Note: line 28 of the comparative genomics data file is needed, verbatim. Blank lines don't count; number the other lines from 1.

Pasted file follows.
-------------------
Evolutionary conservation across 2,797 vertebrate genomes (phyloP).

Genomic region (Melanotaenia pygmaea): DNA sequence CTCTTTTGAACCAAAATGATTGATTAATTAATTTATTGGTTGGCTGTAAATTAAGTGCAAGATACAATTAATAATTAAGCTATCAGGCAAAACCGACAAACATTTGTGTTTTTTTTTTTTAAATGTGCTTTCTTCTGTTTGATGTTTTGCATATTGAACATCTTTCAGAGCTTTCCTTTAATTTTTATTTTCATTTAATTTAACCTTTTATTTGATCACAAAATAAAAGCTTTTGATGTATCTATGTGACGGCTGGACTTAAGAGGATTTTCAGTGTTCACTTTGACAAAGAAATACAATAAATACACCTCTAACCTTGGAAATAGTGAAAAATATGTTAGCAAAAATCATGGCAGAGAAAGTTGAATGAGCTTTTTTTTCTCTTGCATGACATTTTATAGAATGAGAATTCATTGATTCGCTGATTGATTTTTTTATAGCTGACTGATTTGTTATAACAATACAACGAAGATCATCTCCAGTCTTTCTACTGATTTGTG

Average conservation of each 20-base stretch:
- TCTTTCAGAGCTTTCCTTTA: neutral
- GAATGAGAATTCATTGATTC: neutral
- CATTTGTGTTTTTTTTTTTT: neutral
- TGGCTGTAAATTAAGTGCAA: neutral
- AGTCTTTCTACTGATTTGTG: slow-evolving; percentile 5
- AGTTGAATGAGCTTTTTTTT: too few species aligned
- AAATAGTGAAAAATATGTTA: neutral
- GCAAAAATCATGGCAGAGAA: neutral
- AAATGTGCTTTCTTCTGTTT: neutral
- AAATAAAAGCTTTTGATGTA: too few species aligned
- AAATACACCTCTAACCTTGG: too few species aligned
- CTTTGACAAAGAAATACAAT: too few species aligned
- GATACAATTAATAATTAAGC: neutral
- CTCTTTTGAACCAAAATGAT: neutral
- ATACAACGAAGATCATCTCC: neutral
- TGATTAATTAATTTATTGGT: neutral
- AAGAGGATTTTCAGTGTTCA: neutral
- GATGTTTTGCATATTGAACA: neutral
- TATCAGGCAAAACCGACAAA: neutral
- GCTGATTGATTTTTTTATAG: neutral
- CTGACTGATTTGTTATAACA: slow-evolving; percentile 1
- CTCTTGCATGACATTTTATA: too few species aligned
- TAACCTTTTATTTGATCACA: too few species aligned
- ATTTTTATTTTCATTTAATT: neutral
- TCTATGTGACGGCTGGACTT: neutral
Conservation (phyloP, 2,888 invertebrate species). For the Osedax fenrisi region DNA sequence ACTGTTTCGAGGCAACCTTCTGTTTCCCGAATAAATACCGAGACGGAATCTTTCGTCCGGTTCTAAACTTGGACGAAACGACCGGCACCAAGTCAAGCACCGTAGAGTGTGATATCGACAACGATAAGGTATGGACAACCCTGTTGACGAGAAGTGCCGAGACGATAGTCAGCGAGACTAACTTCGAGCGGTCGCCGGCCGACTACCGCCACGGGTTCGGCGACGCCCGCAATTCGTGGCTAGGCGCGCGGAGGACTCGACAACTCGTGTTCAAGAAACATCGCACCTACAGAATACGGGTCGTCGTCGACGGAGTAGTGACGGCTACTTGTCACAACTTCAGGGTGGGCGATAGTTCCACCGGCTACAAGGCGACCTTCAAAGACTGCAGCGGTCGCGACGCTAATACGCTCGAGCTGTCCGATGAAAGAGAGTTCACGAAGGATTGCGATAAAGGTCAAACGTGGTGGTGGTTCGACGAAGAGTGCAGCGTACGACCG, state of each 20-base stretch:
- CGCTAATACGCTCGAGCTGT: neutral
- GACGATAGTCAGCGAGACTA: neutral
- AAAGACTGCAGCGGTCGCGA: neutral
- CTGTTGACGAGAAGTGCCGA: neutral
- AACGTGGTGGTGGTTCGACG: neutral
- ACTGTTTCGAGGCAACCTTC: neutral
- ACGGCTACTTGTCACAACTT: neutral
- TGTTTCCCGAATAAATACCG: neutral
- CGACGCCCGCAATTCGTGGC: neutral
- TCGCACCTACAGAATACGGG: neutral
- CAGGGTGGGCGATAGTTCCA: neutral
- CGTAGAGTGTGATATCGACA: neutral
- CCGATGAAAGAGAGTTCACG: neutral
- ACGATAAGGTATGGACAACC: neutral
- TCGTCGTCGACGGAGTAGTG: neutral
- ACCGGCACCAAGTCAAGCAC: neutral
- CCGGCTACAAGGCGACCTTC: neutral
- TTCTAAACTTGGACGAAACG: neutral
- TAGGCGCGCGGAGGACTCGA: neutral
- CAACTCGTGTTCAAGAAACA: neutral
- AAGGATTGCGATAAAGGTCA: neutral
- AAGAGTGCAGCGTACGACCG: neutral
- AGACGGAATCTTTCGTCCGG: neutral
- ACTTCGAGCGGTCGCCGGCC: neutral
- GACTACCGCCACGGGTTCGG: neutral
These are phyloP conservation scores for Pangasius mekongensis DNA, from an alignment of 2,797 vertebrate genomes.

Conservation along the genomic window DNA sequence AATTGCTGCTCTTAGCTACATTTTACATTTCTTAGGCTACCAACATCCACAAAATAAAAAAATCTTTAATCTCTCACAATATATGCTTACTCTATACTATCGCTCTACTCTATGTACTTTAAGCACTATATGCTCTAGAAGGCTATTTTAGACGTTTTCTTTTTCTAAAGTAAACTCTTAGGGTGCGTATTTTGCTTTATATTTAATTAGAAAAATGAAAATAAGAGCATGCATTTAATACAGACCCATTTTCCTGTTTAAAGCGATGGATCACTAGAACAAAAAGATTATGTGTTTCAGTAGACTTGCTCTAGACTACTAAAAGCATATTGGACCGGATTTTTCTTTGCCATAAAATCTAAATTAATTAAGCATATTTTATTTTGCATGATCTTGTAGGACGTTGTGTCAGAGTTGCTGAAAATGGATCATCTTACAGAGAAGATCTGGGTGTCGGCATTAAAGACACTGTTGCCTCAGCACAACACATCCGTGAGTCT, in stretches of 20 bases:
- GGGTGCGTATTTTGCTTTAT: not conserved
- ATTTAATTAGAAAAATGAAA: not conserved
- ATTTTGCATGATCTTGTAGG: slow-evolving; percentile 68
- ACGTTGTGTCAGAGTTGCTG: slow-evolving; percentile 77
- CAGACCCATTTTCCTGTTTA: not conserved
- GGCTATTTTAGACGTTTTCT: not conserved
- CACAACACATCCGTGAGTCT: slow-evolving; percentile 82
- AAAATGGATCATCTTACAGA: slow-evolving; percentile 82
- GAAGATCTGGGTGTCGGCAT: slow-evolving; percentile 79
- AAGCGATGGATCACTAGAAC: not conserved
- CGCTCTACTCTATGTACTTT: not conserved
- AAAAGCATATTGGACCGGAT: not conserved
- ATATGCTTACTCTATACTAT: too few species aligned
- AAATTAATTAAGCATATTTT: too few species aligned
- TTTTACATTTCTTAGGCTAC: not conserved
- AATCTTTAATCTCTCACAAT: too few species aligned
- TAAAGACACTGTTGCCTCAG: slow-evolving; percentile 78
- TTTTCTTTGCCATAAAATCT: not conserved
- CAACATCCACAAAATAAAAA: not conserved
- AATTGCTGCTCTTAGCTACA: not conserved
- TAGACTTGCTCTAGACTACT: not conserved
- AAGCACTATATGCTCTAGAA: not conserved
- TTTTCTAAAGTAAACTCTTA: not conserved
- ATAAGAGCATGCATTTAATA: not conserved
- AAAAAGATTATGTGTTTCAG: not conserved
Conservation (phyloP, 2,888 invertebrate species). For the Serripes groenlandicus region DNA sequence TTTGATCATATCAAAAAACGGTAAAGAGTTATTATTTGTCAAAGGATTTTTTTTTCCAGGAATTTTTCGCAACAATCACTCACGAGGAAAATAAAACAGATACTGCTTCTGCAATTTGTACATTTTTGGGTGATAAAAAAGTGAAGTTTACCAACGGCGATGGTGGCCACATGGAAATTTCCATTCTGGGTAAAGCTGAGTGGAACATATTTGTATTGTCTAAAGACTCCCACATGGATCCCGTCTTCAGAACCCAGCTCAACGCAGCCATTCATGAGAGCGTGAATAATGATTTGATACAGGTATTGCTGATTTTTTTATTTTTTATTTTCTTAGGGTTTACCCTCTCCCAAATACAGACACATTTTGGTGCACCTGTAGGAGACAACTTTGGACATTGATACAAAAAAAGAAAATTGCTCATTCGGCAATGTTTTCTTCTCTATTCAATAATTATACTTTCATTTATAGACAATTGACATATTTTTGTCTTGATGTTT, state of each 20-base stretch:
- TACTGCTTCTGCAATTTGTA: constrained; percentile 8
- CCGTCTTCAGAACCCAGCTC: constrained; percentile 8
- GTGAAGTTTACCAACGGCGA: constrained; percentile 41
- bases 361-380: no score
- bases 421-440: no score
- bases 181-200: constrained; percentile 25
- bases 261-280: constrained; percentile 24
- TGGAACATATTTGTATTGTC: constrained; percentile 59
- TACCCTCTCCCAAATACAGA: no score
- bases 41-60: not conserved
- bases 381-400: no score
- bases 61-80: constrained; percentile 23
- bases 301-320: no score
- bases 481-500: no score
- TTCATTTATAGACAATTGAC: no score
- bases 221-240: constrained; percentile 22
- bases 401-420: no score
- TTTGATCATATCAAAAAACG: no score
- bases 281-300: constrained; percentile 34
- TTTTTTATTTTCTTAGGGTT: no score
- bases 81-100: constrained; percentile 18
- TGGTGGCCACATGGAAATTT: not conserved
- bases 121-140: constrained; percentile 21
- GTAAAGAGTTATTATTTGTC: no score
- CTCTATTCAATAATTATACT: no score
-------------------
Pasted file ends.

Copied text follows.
- TCTATGTGACGGCTGGACTT: neutral